Extension professionals require new capacities to deal with the changing environment. The 48th Annual Conference of SASAE discussed the importance of developing new competency profiles for extensionists to have meaningful impacts. Dr Kristin Davis reflects on her participation at this event here.
WELCOME TO WESTERN CAPE!
The 48th annual SASAE conference was an exciting opportunity to hear of extension in South Africa and beyond and also to promote the registration of extension scientists with the South African Council for Natural Scientific Professions (SACNASP) under a new law.
Nearly 300 extension professionals gathered in the cool and green Western Cape of South Africa, which experiences winter rains. The programme included welcome by the SASAE president Ms. Marliese Bornman, the Executive Mayor of George Mr. Alderman Charles Standers, and the Head of Department of Agriculture for Western Cape Province Ms. Joyene Isaacs. We then had a keynote address by Dr. Ricardo Thornton, Regional Director for La Pampa-San Luis from the National Institute of Agricultural Technology (INTA) in Argentina.
Box 1: SASAE
The South African Society for Agricultural Extension (http://www.sasae.co.za/) was established in 1966 as a scientific society representing agricultural extensionists involved with agricultural development. Its mission is to promote the science and vocation of agricultural extension through its members. Currently SASAE has 506 members of which 62 are professionally registered. The majority of its members are employed by government, but membership also consists of members from private and cooperative sector.
It has six branches namely in KwaZulu Natal, Free State, Western Cape, Eastern Cape, Northern Cape and the Central Branch which include members from Mpumalanga, Limpopo, Gauteng and Northwest provinces. These branches form the backbone of service delivering by SASAE to its members. Branches play an important role in communication between members and Council as well as in the sharing of knowledge to its members through regular Branch symposia, discussion forums and regular distribution of newsletters.
It played an important role in the development of career paths for extensionists through the organizing of the
Standard Generating Body (SGB) in 2003 with the National Department of Agriculture and it is currently playing an important role in the facilitating or direct offering of training as part of the National Extension Recovery Plan
initiated in March 2008 by the Ministry of Agriculture.
Dr Ricardo discussed the Argentinian agricultural situation and explained how in Argentina research and extension are housed together in INTA (National Institute of Agricultural Technology) and are decentralised. The idea is to provide extension agents with diverse profiles, multi-disciplinary teams, and partnership with other public-private-NGO organisations. He discussed common problems of small-scale family farming and how the waves of accumulation of knowledge in farming from technologies of inputs to organisational technologies and innovation processes. Professor Nick Vink then gave a fascinating economic view of South Africa.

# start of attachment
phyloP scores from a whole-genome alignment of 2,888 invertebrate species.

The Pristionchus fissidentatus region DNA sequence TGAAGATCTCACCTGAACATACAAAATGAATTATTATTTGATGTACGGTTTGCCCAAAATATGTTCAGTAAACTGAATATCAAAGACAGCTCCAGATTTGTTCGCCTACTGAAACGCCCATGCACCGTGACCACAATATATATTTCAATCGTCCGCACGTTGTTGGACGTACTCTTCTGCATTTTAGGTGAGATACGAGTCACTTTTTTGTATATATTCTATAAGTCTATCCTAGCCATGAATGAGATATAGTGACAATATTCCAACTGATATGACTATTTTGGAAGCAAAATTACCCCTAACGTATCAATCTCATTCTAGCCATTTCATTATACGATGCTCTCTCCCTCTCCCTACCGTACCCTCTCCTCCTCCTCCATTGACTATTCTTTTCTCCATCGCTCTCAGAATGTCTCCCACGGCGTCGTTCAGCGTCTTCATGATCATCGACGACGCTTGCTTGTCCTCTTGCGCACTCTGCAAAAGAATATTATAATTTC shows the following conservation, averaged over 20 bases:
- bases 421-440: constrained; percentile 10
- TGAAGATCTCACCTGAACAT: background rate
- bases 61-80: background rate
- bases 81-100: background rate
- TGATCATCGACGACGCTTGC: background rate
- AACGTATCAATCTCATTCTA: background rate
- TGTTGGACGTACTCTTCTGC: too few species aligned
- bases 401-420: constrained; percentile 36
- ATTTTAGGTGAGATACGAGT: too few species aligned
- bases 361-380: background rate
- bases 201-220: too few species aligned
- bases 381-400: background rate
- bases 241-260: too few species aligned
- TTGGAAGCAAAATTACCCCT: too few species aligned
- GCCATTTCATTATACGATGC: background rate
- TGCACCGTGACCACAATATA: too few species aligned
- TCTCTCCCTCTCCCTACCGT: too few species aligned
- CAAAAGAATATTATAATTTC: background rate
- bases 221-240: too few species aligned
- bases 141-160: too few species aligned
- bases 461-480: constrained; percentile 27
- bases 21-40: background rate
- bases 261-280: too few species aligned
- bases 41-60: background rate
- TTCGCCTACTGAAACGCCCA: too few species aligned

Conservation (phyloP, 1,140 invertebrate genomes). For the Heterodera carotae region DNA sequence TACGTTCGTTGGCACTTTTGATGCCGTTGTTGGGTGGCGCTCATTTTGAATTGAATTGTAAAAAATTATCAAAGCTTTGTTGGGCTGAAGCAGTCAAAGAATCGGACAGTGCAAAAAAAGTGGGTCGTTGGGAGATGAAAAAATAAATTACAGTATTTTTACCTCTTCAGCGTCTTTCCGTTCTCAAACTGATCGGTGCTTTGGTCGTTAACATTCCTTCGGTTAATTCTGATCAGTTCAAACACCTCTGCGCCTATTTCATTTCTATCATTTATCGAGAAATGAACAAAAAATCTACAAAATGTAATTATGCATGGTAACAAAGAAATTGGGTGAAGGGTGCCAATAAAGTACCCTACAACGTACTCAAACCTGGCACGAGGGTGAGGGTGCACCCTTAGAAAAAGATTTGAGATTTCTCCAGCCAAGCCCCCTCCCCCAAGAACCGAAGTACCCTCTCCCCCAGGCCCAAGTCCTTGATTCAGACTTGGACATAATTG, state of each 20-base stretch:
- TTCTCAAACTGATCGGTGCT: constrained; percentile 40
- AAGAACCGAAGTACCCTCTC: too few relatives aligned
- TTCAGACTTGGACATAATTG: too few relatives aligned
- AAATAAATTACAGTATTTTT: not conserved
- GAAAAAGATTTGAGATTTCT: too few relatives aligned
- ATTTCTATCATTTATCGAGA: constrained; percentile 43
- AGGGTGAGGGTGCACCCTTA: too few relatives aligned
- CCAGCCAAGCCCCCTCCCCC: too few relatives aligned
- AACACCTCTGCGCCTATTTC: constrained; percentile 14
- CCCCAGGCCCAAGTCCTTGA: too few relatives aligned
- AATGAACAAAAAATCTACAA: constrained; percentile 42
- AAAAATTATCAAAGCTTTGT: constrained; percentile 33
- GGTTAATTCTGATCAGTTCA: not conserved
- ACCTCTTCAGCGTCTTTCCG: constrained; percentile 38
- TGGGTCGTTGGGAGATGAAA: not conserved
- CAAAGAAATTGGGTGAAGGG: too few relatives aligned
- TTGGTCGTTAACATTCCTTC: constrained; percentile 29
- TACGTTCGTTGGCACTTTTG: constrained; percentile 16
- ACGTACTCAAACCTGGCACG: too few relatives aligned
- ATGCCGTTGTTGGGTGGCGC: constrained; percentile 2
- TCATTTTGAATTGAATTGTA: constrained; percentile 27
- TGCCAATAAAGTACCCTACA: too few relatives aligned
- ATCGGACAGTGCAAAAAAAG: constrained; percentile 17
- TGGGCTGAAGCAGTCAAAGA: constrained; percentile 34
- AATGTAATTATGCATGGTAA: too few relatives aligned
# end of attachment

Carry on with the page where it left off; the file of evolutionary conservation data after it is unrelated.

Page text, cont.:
The Western Cape has an interesting tradition to award prizes for the Farm Worker of the Year and the Female Entrepreneur of the Year. Mr. Alderman Charles Standers, Mr. Karools Paulse and Ms. Wadea Jappie respectively spoke about their Executive Mayor of George at
work and the importance of agriculture. Ms. Jappie started out raising the event
herbs and small livestock to keep her small sons out of trouble and ended
up started a business enterprise
PANEL AND PAPERS
In the afternoon of the first day various panellists got up to present what their institution is doing with regard to education of extension professionals. There are 5 universities and 13 colleges providing extension education in South Africa. Dr. Assa Kante from Sasakawa Africa Fund for Extension (SAFE) discussed the Supervised Enterprise Projects – field experience for mid-career extension professionals in several African countries.
Outeniqua Mountains, George
Papers on Wednesday and Thursday covered a host of topics that included professionalism/education and training, challenges for extensionists mainly related to climate change, land reform, food security and agricultural development.
EXTENSION IS A SCIENTIFIC PROFESSION IN SOUTH AFRICA
In January 2014 a law was passed allowing (and requiring!) the registration of all extension and advisory services workers as scientists with the South African Council for Natural Scientific Professions (SACNASP). SACNASP is the legislated regulatory body for natural science practitioners in South Africa. SACNASP sent a full team to explain the process and set up a registration table there at the conference.
It was good to be back at a SASAE meeting again after two years, and to see the perspective from another province. Since the days when I first started to engage with South Africa as part of the African Forum for Agricultural Advisory Services (AFAAS), extension has really come back on the agenda of the government.
They are in the process of passing a policy for extension through parliament, and have just provided professional registration for extension agents. It is a good example for other countries to follow. For more information see http://www.sasae.co.za/, www.sacnasp.org.za, and http://www.extensionpolicy.za.net/.
Dr Kristin Davis is the Executive Secretary of the Global Forum for Rural Advisory Services (GFRAS). She could be contacted at firstname.lastname@example.org